Footage shows that troopers opened Greene’s car door and immediately tased him.

As at least two troopers try to pull Greene out of the car, Greene can be heard saying, “Okay, okay. I’m sorry. I’m scared. Officer, I’m scared, I’m your brother, I’m scared.”

The troopers struggle to arrest Greene, and, as they do so, they repeatedly tase and punch him in the face and in the back, and appear to place him in a chokehold, the footage shows. Greene can be heard apologizing and crying out in distress throughout the situation.

At one point after Greene is handcuffed with his hands behind his back, he is dragged by his ankles and left in a prone position for more than nine minutes. “I hope this guy ain’t got fucking AIDS,” one of the troopers can be heard saying as he cleans blood off of himself.

Footage may reveal misconduct and even a cover-up, experts say

Use-of-force experts say that being handcuffed in the prone position makes it difficult for someone to breathe, and police officers are told to prevent someone from staying in the position too long for that reason.

“There’s nothing in any manual anywhere in the United States that allows for dragging an individual face down by their ankles,” Charles Ramsey, the former commissioner of the Philadelphia Police Department, said on CNN last week after observing the footage. “Clearly this is a case of excessive force, between the tasing, kicking, beating. Having him in a prone position for that length of time ... that is still a position that’s very difficult to breathe. Part of your training tells you, as soon as you get him cuffed, roll him over or sit him up, in order for them to be able to breathe.”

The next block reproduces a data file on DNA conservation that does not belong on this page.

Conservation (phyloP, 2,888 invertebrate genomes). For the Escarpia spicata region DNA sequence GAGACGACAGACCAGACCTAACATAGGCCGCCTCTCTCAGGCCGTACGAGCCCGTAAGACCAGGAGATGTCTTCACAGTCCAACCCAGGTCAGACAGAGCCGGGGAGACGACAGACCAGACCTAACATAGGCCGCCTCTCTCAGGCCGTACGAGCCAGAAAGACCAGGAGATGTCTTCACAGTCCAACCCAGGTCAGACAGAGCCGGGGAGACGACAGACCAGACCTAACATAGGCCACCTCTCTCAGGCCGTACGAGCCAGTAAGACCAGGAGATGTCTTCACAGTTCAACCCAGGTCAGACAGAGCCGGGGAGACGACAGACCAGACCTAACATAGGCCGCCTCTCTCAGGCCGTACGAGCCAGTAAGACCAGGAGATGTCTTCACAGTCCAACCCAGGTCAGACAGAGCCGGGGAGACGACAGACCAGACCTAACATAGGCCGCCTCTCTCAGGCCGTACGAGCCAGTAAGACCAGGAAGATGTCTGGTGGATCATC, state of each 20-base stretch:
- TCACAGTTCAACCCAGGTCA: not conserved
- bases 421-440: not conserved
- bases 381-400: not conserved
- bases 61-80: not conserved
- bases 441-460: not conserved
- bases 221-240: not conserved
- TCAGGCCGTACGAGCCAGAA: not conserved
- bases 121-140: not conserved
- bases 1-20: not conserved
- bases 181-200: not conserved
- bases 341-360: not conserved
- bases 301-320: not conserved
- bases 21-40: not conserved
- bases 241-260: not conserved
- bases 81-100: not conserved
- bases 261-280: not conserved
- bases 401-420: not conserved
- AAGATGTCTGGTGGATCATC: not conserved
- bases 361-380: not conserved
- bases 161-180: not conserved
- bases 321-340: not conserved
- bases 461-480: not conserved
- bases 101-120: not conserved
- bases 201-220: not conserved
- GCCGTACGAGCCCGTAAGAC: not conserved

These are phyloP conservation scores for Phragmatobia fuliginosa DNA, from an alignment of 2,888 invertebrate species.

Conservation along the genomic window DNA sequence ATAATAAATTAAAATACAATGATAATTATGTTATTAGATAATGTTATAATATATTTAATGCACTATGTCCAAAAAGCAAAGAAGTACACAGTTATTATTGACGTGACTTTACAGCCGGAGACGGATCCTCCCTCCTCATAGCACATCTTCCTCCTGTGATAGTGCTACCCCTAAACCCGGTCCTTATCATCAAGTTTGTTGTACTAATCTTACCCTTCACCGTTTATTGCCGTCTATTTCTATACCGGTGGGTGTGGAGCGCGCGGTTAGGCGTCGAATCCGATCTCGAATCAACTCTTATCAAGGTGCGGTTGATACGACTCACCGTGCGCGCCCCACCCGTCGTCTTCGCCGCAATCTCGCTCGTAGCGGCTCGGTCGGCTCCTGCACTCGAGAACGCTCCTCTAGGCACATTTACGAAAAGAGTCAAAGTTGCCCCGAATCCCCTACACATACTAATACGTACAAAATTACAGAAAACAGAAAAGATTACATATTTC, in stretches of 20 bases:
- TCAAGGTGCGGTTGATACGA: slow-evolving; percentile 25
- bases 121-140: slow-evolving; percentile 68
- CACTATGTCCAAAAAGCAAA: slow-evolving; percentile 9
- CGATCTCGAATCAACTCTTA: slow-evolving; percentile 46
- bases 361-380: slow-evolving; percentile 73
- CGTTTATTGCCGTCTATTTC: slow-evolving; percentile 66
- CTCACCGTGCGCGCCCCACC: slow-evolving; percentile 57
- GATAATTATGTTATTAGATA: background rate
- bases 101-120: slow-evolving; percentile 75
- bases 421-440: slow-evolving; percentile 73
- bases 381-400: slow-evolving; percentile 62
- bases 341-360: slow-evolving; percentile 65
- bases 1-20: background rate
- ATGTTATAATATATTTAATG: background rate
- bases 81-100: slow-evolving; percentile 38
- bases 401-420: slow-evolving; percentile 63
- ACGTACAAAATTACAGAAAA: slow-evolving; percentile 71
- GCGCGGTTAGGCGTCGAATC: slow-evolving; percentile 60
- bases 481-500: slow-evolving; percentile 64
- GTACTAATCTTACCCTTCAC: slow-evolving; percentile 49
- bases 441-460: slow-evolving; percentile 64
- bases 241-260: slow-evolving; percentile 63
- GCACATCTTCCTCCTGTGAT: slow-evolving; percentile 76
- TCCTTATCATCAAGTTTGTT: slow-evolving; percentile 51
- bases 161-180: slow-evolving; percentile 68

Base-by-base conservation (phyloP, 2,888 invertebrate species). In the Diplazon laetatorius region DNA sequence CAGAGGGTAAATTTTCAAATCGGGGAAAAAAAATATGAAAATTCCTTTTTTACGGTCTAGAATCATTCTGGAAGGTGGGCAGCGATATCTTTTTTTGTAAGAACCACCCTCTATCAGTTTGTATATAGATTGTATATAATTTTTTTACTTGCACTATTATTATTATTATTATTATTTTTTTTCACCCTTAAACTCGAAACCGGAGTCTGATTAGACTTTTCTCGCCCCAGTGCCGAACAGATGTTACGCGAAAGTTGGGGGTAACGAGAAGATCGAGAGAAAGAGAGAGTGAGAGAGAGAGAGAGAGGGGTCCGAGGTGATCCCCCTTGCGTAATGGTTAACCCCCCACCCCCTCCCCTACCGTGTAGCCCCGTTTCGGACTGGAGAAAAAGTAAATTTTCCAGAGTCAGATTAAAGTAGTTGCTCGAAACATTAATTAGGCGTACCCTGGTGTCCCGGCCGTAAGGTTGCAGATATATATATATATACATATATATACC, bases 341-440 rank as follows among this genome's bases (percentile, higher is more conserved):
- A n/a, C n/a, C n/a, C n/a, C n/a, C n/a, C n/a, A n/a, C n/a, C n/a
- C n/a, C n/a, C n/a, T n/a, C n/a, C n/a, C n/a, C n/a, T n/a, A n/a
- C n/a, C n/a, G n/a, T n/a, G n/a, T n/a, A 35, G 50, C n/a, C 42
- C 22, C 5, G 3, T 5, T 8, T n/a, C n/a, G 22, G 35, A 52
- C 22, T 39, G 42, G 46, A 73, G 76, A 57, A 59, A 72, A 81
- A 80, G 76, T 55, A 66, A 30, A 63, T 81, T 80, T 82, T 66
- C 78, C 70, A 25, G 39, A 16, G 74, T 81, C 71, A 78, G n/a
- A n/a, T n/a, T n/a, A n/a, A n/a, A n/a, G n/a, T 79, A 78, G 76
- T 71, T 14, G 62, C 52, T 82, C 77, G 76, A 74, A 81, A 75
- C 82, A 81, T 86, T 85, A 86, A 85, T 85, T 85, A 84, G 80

One trooper can be heard discussing the arrest in a telephone exchange inside his patrol vehicle.

“And I beat the ever-living fuck out of him, choked him and everything else trying to get him under control, and we finally got him in handcuffs when a third man got there, and the son of a bitch was still fighting, and we was still wrestling with him trying to hold him down because he was spitting blood everywhere — and then all of a sudden he just went limp,” the trooper said.